On water and river body pollution, the study found that over 40% of the general public are directly affected. The concerns on the negative effects from river body contamination were expressed highest among respondents in the Eastern region, Ashanti region, and the Western region. Respondents expressed deep concerns over continuous intensification of river body contamination which they largely attribute to uncontrolled illegal mining activities.
In relation to forest degradation, this study found that it is one of the main environmental problems which negatively affect the Ghanaian people. Its effects, according to the recorded statistics, directly affect approximately 20% of the general public. Northern region, Upper West region and the Eastern region recorded higher effect at the regional level than the national average. Respondents in the Upper West and also in the Northern region commonly attribute forest degradation to seasonal bush fire initiated by hunters and cattle headsmen as well as over dependent on the insufficient forest for supply of household energy. In the Eastern and Ashanti regions, respondents commonly attributed forest lost to commercial logging and illegal mining activities.
Finally, land degradation was also found to be affecting some 20% of the general public. The Eastern region, where illegal and surface mining activities have become rampant, and the Upper West region where desertification and bush fire have become common were the regions mostly affected by this problem.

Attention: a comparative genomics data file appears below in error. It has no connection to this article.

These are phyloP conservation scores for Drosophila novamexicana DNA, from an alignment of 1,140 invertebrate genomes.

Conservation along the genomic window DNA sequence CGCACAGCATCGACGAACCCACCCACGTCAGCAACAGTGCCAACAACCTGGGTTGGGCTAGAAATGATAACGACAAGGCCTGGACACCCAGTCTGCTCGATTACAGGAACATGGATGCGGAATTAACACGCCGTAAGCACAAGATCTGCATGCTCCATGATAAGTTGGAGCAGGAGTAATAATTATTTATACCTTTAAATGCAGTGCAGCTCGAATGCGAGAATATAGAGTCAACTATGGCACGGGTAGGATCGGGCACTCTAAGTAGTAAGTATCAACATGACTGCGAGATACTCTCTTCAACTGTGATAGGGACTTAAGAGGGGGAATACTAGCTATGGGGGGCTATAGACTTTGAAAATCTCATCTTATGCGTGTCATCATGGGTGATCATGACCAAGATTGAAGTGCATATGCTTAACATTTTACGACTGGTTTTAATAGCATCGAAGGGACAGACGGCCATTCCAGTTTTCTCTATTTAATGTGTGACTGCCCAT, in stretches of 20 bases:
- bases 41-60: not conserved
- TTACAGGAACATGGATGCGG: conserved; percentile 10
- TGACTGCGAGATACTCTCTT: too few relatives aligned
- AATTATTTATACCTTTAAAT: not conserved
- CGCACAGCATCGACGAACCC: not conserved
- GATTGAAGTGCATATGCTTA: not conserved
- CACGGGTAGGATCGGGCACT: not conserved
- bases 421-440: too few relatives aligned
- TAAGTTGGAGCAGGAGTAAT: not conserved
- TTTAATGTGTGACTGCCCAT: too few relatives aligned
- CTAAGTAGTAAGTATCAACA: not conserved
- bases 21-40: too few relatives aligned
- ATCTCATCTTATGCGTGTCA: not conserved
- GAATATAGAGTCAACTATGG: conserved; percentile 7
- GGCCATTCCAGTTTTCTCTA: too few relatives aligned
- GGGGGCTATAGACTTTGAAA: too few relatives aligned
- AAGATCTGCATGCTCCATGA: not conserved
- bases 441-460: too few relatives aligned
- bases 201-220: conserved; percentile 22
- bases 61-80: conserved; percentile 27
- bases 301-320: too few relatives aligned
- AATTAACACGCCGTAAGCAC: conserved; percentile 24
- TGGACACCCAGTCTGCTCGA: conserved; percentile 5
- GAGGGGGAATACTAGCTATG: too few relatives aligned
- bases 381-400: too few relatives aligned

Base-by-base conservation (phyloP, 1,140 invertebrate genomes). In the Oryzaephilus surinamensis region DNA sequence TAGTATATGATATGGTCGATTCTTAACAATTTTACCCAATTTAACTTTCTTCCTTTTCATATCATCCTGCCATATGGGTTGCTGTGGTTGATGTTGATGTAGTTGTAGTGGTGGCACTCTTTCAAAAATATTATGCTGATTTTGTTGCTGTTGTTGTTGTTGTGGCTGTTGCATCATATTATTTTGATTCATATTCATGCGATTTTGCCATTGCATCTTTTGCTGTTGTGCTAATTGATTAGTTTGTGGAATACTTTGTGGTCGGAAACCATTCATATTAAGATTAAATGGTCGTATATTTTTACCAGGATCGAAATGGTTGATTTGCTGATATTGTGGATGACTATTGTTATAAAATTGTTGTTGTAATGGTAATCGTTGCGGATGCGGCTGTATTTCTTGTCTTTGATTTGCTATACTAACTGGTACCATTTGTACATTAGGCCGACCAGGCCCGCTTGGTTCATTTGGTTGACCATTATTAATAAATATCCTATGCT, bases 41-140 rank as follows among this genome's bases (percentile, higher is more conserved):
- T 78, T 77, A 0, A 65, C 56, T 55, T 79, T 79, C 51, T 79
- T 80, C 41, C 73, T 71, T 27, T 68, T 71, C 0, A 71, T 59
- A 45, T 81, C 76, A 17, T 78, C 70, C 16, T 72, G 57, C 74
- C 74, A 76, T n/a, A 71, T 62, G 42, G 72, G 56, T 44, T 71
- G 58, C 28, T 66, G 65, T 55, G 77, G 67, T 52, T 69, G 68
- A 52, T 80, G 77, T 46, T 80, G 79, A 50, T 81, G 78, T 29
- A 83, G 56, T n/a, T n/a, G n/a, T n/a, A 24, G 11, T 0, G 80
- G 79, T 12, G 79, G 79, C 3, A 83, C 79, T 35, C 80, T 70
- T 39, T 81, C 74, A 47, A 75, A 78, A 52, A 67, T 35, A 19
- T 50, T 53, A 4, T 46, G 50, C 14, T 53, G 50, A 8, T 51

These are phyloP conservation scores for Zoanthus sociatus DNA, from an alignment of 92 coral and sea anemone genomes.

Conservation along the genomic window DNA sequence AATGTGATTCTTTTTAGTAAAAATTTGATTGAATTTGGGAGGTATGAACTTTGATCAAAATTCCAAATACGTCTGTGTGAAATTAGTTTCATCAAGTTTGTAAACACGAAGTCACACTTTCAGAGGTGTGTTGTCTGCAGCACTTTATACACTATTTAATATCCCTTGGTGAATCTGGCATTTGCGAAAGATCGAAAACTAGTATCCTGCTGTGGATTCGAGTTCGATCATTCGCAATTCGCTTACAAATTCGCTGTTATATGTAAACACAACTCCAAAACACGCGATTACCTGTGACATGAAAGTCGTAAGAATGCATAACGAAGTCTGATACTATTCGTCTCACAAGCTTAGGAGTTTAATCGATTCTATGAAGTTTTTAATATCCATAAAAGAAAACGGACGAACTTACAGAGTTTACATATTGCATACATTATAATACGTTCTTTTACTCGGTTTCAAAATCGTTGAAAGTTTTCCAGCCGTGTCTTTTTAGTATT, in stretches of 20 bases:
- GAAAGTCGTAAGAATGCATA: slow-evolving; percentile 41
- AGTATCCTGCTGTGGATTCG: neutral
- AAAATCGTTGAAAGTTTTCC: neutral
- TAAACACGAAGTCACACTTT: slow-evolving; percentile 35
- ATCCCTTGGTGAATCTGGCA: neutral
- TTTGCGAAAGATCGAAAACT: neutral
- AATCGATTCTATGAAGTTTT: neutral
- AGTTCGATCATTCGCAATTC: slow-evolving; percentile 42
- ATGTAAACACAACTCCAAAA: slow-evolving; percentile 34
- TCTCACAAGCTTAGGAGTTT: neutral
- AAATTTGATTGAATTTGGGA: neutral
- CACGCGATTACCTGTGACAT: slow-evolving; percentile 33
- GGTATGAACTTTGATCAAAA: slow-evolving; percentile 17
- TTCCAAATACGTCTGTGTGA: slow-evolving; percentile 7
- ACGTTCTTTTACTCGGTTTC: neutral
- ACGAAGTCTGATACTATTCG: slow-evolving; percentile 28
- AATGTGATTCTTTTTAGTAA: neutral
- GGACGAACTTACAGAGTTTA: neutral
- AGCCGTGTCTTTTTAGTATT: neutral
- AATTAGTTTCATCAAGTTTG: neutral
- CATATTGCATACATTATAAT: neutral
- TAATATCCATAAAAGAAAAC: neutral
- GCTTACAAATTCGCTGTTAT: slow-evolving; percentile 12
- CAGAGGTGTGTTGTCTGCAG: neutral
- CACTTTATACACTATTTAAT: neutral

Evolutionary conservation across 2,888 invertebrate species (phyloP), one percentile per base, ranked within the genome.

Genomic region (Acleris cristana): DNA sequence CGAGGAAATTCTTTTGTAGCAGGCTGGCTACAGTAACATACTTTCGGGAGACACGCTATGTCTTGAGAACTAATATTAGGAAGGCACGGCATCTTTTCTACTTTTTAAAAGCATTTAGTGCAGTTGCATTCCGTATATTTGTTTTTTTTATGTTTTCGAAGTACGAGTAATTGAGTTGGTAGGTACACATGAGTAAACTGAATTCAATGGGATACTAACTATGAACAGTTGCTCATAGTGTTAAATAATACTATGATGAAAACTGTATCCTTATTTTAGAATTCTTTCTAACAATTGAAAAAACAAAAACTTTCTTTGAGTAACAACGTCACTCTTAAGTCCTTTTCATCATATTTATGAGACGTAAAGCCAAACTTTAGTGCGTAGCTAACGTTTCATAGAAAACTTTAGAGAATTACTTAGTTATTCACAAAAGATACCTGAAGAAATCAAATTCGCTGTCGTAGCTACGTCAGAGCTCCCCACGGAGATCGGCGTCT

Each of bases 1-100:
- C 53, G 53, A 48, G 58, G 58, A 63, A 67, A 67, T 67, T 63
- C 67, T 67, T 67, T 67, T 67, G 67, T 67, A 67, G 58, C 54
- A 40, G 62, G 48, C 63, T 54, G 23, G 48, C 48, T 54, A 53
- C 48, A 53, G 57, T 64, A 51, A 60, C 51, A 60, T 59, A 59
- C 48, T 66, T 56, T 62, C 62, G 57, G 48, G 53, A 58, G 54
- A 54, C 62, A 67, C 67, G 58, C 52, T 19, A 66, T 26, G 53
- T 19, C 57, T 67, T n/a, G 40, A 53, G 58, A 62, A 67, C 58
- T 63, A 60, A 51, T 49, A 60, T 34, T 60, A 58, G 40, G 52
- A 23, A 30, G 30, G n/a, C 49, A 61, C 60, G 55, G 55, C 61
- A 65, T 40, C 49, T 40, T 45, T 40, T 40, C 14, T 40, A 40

This GECM study based on the findings proffers some recommendations. First, we recommend the adoption of decentralized policy frameworks which allow environmental policies to be designed at the local or regional levels. Unlike centralized policy initiatives which presently dominate the development of environmental policies in Ghana, a decentralized policy will ensure that the most threatening environmental problems at the local level become policy priorities and hence gain local support. Decentralized policies will bring on board local expertise by welcoming contributions from the local people, traditional authorities, youth and religious associations, environmentally concerned non-governmental organizations, and civil society organizations. This will ensure that such policies or programs become part and is owned by the local people.
Second, an investment in green businesses will create jobs for the youth who otherwise will resort to activities such as “galamsey”, sand winning, and chain saw operations. This will help reduce the incidence of potential environmental damaging activities, thereby promoting environmental welfare. Investment in green businesses in itself will be a vehicle to encourage environmental consciousness in the citizens.
Third, considering the extent and the danger associated with contaminated rivers across Ghana, there is the need for urgent actions to reclaim these river bodies. Presently, these rivers are contaminated and may have lost many aquatic lives and biodiversity. However, they can be reclaimed and redeveloped to bring them back to usable states to support humans and other aquatic lives that depend on them. The danger is that if effective measures to reclaim these rivers are not put in place immediately, there is a high likelihood that they will die off, making it impossible to apply any reclamation approach.
Photo by Ronny Agyei Yeboah: Anyinam Birim River in Ghana’s Eastern region.